We’re back with another article in our Beginner Videography series! Recently, we have covered beginner videography shots, equipment and tips for shoots. Today, we’re going to look at beginner videography editing tips to ensure that the wonderful footage you’ve created is polished to perfection. Let’s jump in!
Beginner Videography Editing Tips
Find The Right Editing Software
Choosing your editing software is important. This is the main hub for your work, and you need to find software that fits you and the way you work.
There are tons of options including Final Cut Pro, Adobe Premiere Pro, and Adobe Premiere Elements. If you’re looking to try some out, free trials are a great way to get to grips with the software. There are also student plans available, or built-in software such as iMovie (if you have a Mac or Apple product). Online tutorials can help if you’re struggling, but mostly you’ll just need to practice and find which works best for you.
If you don’t want to fork out for editing software, check out our article on the best free editing software.
Experiment With Cuts
There are various different cuts that you can use in your beginner videography editing.
One example is Jump Cuts. Most video editors utilize jump cuts to remove boring footage, and cut to the footage. Jump Cuts cut out the in between journey to show actions. For example, somebody walking down the stairs, putting on shoes, grabbing a coat and walking out the door.
There are also J Cuts and L Cuts! In a J cut, the audience hears the audio before seeing the accompanying visual shot. If you look out for these in movies, you’ll see them used a lot. For example, there could be a shot of a house from the outside, with the audio of a baby crying. The next shot will then be the baby crying.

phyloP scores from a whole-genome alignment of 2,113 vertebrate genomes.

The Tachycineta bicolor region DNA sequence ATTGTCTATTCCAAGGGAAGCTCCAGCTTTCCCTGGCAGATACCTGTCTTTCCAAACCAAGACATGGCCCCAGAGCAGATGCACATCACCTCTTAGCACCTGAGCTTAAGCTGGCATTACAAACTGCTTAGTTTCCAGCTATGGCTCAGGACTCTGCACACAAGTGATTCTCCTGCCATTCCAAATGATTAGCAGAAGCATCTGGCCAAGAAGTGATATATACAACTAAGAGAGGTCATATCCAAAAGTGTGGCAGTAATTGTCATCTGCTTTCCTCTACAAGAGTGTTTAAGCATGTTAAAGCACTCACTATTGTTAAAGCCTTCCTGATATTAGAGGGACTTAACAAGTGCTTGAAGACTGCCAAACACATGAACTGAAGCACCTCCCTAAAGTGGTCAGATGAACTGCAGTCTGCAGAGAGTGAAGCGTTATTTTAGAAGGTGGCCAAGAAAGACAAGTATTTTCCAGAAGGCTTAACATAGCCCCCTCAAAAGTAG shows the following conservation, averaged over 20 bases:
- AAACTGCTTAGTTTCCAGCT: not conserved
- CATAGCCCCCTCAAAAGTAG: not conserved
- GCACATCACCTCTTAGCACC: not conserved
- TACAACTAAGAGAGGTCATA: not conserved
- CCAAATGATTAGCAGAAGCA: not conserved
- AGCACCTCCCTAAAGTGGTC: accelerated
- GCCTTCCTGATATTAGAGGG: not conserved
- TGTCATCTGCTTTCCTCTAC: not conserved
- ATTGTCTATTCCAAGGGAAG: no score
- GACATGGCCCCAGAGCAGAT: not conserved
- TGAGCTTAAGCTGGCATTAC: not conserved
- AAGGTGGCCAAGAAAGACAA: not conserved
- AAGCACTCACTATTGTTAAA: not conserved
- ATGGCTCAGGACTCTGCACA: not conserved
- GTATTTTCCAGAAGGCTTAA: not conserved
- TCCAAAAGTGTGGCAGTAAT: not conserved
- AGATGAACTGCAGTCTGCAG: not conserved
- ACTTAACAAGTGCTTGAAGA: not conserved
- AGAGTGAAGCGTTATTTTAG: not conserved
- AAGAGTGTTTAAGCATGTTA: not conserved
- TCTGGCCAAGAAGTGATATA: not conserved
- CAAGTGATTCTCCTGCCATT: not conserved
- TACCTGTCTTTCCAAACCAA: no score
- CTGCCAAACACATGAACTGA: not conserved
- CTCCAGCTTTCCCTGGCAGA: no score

L Cuts are the opposite. The initial shot’s audio is played, even when the footage changes. An example of this is two people discussing going for a walk in the woods. It would then cut to the woods whilst their audio conversation about the woods continues.
Use Keyboard Shortcuts
This may sound like it wouldn’t make much of a difference, but keyboard shortcuts really are a video editor’s best friend. With these, you will save tons of time by being able to play, pause, rewind, cut and zoom with the press of a key. Once you’ve chosen your editing software, research some shortcuts and add them into your software!
As a general rule, your audio levels shouldn’t exceed 0dB. A good tip is to keep your mixes between -10 and -14dB. Sound effects are a great way to emphasize your footage, and you can find these in the YouTube Audio Library.
In terms of audio levels, your software should allow you to fade sound effects, music, and other tracks in and out (we’ll go into where to find music in a moment). Don’t underestimate the importance of getting your sound levels just right. Once you think the levels are perfect, have somebody else take a look to see if the audio levels seem right to them, too.
Using music in videos can be tricky due to copyright. Your options are to find music within the Public Domain, receive permission from the copyright owners, use stock music or license music properly! Stock music can be a cheap alternative, however the music can be poor quality, inauthentic and feature in hundreds of other videos.
To avoid the headache, you can license tracks quickly and easily with Audiosocket. Starting from just $15 a month, you can have unlimited access to tens of thousands of tracks. We will take care of copyright and all the technical stresses. This means you can focus on your project without worrying about whether you have obtained your tracks in the correct way!
We hope that you’ve enjoyed our Beginner Videography series, and that you’ve picked up some helpful tips. We’re always around to offer help and advice for filmmakers and content creators, so stick around to see further articles, tips, advice and resources!